After a while I came to realise that despite the good intentions of all the people passionate about sustainability, and who put in huge amounts of effort to see action from the university, it wasn’t going to go anywhere near far enough to address climate change and environmental degradation. It falls short of properly addressing the current environmental crisis; huge and increasing over consumption, the idea of infinite economic growth and rampant climate change. The urgency of the situation is not made clear through the actions laid out in the plan, and the mention of the Paris Climate Agreement to keep temperatures below 1.5 degrees is bordering on tokenistic when the university still privileges profit over its role in addressing climate change.

Part of this is that the University is - once again - seeking to engage with the fossil fuel industry that urgently needs to be phased out. As the Fossil Free MU media release states: “The … Sustainability Plan has failed to make a commitment to divest from 21 of Australia’s most polluting fossil fuel companies. The investments portion of the plan commits to developing a sustainable investments framework by the end of 2017, and to have withdrawn investments from the decided companies by 2021. There is no assurance within the plan that this will lead to the powerful statement of full divestment these 21 companies, nor is there any indication that implementation of the plan will fulfil their commitment to honour the Paris agreement to keep global warming within 1.5 degrees.”(3)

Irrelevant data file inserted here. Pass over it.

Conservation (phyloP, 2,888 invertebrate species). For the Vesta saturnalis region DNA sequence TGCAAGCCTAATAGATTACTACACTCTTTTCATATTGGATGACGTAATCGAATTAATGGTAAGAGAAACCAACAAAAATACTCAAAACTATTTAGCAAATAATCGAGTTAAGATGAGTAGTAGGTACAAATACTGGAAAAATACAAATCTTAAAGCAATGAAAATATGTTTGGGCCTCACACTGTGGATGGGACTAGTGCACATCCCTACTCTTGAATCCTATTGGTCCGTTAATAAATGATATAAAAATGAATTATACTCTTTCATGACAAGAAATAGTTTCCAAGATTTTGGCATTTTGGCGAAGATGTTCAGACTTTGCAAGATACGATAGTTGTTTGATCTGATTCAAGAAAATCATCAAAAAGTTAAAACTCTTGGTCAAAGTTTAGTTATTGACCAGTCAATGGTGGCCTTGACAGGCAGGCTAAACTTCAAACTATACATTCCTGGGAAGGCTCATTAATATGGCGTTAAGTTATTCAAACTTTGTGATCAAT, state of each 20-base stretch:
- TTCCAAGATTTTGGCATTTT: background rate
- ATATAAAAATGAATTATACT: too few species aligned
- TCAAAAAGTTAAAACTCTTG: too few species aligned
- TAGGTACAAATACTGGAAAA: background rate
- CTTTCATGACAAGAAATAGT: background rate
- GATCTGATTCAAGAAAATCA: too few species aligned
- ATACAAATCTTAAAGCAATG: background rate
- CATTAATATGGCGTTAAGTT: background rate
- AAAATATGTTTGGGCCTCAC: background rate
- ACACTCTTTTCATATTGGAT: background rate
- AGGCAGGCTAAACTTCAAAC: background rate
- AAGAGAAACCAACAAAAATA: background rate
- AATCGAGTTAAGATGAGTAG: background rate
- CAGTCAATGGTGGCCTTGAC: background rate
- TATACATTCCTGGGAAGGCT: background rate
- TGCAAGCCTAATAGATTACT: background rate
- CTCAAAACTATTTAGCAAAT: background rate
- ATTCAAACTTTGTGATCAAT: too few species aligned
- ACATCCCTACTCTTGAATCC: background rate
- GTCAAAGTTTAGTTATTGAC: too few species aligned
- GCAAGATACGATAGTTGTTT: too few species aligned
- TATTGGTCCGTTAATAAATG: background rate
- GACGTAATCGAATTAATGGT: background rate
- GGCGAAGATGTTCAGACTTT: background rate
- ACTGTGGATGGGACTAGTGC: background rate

The plan has so much potential to present a way for the University of Melbourne to meaningfully engage with the very real issues of sustainability, climate change (etc.). It seems clear the University’s existing ties with fossil fuel companies (such as Rio Tinto and BHP Billiton) are inhibiting meaningful engagement, begging the question of whether the University, like so many other institutions, are simply doing the bidding of global corporations.

All of this points to a bigger story of our university, and what we want our university to be. I want a space of critical thinking, where anyone can come and learn from each other and provide services to our society. A place for constructive debates, a place that promotes the highest ethics. However, we can now see that the way the university is run us shaped heavily by corporate donors.